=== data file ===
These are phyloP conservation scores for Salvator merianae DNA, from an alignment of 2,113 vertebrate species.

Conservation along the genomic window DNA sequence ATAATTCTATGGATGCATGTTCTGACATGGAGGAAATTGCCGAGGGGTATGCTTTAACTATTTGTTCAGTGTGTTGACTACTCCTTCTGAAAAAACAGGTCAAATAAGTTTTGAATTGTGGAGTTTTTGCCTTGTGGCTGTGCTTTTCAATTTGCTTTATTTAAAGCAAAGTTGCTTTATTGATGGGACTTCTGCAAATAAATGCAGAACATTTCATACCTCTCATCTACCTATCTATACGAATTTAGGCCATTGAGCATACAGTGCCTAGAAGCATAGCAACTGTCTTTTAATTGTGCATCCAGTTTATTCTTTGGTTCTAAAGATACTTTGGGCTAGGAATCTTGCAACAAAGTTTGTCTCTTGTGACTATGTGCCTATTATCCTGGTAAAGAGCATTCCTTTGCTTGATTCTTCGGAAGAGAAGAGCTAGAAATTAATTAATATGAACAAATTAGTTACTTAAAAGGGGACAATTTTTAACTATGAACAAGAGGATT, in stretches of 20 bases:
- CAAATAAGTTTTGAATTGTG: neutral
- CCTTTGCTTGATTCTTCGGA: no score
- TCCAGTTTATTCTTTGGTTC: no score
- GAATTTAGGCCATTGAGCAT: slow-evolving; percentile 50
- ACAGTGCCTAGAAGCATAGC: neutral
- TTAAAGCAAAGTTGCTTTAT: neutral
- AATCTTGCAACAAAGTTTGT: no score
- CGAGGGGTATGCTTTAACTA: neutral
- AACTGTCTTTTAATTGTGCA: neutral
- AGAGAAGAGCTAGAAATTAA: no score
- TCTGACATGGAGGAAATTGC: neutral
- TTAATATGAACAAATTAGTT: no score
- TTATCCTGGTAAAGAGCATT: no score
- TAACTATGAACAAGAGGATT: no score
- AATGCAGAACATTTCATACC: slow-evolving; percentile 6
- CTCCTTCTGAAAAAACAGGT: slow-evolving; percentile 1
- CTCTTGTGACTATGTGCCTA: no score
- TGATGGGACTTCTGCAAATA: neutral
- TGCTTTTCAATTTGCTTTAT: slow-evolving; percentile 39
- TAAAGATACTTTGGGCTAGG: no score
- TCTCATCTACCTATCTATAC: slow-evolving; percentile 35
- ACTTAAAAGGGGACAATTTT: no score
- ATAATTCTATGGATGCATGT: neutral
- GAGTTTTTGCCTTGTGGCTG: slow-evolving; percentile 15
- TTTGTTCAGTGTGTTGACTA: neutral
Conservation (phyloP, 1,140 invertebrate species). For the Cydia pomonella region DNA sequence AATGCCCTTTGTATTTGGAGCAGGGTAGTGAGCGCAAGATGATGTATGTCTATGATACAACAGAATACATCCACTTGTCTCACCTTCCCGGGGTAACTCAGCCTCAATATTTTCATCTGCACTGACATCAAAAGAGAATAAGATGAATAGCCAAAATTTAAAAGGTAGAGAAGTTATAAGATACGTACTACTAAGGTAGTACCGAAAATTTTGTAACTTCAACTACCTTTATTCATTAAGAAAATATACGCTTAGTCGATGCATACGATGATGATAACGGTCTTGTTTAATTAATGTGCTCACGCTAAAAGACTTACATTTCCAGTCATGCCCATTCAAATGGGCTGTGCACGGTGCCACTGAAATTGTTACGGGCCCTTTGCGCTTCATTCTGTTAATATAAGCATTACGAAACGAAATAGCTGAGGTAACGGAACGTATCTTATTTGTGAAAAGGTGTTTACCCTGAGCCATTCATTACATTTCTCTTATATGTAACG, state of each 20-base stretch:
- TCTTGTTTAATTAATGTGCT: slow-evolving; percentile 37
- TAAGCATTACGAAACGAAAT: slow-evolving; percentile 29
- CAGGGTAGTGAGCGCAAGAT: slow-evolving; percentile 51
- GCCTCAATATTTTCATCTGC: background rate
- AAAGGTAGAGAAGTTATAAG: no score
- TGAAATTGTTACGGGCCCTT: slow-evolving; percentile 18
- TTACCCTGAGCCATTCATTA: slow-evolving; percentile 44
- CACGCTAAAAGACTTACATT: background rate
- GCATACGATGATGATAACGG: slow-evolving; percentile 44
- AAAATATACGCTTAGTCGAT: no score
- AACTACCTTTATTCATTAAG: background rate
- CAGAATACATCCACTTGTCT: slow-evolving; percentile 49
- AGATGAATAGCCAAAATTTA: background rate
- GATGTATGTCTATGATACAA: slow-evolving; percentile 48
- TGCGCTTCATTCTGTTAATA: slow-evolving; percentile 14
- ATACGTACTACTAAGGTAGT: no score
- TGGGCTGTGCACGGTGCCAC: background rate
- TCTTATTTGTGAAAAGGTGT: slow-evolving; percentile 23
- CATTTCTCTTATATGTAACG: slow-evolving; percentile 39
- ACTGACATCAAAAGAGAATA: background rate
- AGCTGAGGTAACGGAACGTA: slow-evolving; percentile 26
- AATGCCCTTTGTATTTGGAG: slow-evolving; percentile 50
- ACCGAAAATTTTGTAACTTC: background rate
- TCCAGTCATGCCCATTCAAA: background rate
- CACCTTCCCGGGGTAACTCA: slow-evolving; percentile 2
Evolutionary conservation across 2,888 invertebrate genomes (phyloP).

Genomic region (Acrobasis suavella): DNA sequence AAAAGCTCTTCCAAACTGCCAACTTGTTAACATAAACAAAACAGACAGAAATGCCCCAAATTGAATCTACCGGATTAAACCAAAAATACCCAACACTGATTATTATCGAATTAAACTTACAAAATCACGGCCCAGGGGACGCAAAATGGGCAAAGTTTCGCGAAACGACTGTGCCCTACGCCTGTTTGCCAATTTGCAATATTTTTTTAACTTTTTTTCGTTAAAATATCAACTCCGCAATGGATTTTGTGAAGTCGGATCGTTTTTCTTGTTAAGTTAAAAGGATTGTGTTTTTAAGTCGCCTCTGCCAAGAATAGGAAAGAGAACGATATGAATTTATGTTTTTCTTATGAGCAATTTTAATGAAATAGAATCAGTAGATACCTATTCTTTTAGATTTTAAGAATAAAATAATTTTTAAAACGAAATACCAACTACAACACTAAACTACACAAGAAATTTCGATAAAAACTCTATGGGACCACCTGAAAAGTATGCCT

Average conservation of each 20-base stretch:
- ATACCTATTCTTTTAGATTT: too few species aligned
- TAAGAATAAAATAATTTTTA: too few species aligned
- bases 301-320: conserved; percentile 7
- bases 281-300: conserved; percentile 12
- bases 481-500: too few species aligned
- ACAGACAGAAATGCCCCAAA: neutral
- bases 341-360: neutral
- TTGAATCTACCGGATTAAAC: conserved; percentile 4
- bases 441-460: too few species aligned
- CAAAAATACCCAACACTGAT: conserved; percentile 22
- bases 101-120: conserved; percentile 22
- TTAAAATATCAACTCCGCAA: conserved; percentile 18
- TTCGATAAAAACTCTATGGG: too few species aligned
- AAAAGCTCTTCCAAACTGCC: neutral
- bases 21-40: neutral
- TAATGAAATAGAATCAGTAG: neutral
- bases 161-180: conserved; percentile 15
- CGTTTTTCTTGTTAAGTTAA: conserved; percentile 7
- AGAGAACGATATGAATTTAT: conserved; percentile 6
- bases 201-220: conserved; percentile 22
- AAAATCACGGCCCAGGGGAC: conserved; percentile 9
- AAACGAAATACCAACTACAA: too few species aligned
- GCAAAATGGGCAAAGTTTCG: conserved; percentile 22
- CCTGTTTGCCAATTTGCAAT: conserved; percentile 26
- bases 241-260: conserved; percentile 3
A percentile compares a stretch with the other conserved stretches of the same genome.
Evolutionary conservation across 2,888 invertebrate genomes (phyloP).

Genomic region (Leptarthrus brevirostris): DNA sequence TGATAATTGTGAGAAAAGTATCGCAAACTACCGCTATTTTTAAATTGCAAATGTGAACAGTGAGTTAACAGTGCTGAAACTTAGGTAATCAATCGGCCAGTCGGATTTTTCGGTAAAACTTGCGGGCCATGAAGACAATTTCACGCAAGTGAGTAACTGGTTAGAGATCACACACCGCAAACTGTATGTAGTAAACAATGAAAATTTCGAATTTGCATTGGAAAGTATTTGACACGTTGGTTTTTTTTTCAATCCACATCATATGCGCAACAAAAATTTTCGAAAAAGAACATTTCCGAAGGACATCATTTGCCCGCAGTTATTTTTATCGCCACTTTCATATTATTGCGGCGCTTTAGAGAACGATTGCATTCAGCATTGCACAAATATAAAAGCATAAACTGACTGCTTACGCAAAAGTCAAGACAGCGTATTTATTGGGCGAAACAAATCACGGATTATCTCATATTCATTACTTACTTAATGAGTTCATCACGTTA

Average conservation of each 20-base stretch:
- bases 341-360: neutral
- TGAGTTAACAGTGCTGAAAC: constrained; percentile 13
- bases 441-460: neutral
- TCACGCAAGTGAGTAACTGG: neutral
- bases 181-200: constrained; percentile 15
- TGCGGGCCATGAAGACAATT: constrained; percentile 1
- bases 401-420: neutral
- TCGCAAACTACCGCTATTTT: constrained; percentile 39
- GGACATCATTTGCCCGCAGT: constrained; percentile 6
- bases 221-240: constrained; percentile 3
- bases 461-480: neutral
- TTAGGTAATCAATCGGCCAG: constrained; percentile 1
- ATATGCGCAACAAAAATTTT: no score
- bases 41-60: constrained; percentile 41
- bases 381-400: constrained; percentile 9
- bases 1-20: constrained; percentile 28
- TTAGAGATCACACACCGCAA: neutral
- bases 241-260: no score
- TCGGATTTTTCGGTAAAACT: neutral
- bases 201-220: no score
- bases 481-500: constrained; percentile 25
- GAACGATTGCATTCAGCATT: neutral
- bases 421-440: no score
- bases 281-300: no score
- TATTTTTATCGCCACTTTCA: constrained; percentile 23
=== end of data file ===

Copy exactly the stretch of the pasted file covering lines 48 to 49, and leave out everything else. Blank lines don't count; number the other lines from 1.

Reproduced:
- ACTGACATCAAAAGAGAATA: background rate
- AGCTGAGGTAACGGAACGTA: slow-evolving; percentile 26